Silicon Valley Worker Stories Project
The Silicon Valley Workers Stories Project is an initiative led by the Santa Clara County Wage Theft Coalition that captures the experiences of low wage immigrant workers during the COVID-19 pandemic. These are the stories of workers in their own voices, sharing their demands for a future built on worker power.
As the COVID-19 pandemic spread around the world, communities across the country experienced not only a public health crisis but an economic crisis. Santa Clara County was one of the first counties in California hit by rising COVID-19 cases, and the pandemic illuminated the region’s wealth inequality and disparities, built on the backs of the region’s low-wage immigrant workers.
Beginning in April 2020, the Santa Clara County Wage Theft Coalition developed a Worker Stories team to capture the testimonies of workers on the ground, from those in the fast food industry, caregiving, day work, to janitorial staff. In partnership with Stanford for Workers Rights and the UC Davis Bulosan Center for Filipinx Studies, the Worker Stories team consisted of volunteers, students, and workers from across the state and country, and together, we developed a set of interview questions, underwent interview trainings, and transcribed and translated twenty-seven stories from Spanish, Tagalog, and Farsi-speaking workers. As a team, we were in deep conversation with immigrant workers, and listened to their experiences of what they were going through in this time of crisis.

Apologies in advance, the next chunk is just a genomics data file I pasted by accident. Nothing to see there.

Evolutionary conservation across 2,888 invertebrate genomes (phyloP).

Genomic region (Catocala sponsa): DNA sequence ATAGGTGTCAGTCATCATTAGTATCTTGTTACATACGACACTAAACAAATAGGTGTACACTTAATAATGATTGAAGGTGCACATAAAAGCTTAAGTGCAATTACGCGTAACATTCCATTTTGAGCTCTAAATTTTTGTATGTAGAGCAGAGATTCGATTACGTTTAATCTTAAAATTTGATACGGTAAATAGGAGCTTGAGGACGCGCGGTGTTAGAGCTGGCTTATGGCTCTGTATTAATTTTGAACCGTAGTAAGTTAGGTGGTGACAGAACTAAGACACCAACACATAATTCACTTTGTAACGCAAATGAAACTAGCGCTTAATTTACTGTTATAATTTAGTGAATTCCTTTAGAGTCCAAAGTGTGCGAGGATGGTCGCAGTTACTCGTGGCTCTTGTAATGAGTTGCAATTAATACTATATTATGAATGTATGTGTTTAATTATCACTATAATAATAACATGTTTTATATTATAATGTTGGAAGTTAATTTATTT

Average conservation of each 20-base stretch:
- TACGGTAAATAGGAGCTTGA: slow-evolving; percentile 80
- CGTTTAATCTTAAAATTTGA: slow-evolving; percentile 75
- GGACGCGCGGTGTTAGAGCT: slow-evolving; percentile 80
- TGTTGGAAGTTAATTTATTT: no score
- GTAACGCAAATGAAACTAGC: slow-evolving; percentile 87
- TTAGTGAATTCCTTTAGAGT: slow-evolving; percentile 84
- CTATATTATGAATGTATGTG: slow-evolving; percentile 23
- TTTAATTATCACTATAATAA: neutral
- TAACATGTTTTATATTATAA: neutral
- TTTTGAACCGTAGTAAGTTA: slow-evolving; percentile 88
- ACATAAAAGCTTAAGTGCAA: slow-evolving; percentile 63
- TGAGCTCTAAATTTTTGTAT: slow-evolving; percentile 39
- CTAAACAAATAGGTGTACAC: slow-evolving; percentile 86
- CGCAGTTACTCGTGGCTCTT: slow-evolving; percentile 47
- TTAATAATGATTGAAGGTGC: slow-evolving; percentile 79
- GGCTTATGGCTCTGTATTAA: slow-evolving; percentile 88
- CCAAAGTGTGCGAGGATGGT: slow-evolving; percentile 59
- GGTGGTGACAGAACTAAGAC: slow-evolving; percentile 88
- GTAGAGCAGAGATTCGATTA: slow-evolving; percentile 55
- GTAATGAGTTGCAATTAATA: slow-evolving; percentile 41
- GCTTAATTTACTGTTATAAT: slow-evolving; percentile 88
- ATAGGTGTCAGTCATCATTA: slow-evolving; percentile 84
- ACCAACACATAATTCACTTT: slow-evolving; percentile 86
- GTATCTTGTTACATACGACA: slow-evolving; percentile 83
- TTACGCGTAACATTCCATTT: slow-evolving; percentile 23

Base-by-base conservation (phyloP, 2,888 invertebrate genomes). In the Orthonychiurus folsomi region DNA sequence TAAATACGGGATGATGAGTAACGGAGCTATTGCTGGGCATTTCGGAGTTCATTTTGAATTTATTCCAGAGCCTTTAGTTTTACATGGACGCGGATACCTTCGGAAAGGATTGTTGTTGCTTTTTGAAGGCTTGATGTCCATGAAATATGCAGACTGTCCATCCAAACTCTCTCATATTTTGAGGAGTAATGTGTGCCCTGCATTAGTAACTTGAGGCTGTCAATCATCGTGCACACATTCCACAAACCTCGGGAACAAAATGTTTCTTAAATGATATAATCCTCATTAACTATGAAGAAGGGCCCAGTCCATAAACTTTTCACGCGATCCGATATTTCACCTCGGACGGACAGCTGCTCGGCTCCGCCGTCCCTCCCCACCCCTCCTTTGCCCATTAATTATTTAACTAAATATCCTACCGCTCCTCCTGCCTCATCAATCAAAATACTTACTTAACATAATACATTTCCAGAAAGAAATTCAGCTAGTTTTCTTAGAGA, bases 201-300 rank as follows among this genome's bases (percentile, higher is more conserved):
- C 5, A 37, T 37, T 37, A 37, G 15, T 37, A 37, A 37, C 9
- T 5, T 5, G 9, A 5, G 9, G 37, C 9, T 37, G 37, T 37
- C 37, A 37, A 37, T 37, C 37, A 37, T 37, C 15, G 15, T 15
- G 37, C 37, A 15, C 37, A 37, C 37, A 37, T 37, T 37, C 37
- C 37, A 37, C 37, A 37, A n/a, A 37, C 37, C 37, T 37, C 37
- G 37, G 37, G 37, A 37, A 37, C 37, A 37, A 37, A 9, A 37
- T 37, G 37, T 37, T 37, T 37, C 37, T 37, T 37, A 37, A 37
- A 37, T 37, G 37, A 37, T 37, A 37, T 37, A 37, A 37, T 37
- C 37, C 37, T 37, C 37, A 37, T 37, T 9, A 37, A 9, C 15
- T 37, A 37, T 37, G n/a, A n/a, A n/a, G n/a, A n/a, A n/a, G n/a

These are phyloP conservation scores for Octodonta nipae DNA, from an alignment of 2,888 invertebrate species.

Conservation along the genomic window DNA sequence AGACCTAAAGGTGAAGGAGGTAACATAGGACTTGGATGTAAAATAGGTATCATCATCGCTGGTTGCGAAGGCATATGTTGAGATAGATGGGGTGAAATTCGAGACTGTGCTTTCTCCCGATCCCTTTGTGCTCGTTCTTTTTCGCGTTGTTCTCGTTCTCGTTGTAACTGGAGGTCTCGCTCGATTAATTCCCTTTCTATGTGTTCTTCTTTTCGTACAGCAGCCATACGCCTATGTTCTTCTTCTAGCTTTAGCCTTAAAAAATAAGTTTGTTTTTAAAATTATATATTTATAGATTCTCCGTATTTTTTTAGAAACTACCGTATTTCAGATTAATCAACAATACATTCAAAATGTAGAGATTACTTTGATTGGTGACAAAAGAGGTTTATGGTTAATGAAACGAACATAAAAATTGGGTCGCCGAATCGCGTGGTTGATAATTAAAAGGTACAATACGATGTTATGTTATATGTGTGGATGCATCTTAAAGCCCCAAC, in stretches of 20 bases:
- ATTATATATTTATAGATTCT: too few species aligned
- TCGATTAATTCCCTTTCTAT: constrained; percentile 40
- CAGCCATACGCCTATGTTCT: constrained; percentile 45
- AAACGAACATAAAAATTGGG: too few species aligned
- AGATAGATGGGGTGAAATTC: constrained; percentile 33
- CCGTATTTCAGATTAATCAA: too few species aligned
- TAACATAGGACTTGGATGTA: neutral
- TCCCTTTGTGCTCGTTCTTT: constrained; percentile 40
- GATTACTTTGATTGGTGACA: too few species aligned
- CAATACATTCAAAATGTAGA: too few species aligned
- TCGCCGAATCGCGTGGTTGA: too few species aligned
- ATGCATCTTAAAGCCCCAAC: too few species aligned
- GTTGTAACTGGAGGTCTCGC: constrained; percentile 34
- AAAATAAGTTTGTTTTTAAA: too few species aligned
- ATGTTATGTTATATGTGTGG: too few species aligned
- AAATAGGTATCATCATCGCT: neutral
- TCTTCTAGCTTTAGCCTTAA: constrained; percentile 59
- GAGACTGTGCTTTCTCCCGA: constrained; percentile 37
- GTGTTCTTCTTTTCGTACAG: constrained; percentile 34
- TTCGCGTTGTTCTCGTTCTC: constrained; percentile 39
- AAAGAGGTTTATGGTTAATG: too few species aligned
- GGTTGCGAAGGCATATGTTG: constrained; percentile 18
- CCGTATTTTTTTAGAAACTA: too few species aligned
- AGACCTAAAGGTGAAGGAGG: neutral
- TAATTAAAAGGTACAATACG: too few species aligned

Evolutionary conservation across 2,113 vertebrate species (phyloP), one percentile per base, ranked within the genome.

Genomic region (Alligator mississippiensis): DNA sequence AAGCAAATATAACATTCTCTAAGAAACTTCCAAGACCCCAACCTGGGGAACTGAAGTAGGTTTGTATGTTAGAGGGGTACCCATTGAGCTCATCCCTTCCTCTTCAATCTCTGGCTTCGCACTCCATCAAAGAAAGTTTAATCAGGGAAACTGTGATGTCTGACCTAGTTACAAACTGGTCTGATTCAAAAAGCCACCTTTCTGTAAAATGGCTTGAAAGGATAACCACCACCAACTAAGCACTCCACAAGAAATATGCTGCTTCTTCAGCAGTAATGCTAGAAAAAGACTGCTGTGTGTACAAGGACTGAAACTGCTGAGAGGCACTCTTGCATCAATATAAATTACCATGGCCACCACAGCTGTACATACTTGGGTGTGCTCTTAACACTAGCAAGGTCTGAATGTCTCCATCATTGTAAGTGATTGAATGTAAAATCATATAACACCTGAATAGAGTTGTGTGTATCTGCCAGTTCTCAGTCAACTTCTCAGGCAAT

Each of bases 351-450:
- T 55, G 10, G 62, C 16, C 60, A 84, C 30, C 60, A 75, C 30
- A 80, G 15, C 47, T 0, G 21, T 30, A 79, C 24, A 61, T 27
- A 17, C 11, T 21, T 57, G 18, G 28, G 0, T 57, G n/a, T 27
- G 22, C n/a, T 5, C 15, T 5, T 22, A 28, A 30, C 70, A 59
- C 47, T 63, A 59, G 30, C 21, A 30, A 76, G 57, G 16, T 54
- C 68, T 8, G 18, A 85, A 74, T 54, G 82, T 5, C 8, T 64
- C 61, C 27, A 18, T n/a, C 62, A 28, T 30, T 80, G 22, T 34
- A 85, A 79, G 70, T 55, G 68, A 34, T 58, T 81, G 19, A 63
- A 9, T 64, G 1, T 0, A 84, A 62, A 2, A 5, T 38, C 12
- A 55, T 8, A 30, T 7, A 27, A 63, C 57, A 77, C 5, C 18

Workers shared many moments of difficulty, from losing their job, being unable to pay for rent, to a lack of access to personal protective equipment at work. At the same time, they also shared their demands for a better future for themselves, their families, and their community. The Worker Stories project exposes the realities of low wage immigrant workers, but also their demands and efforts to build worker power.
We invite students, advocates, and organizations to share these stories and our Coalition report, support grassroots workers organizations, and to continue the fight for immigrant and worker justice.
Wage Theft Report
Read the Santa Clara County Wage Theft Coalition Report here.
In Their Own Words
“It [the pandemic] has created confusion. It created anxiety–more anxiety, because I don’t know what is going to happen. I mean, you’re always afraid to go out, because one thing–at the back of my mind, I don’t have insurance. What if I got sick, right?”Anonymous
“We’re very grateful for your interest in us, for the attention you’ve given us. And thank you for not letting us be forgotten.”Anonymous
Resources for Workers
Joining an Organization
Calls to Action
Sign Up & Join the Santa Clara County Wage Theft Coalition Mailing List Here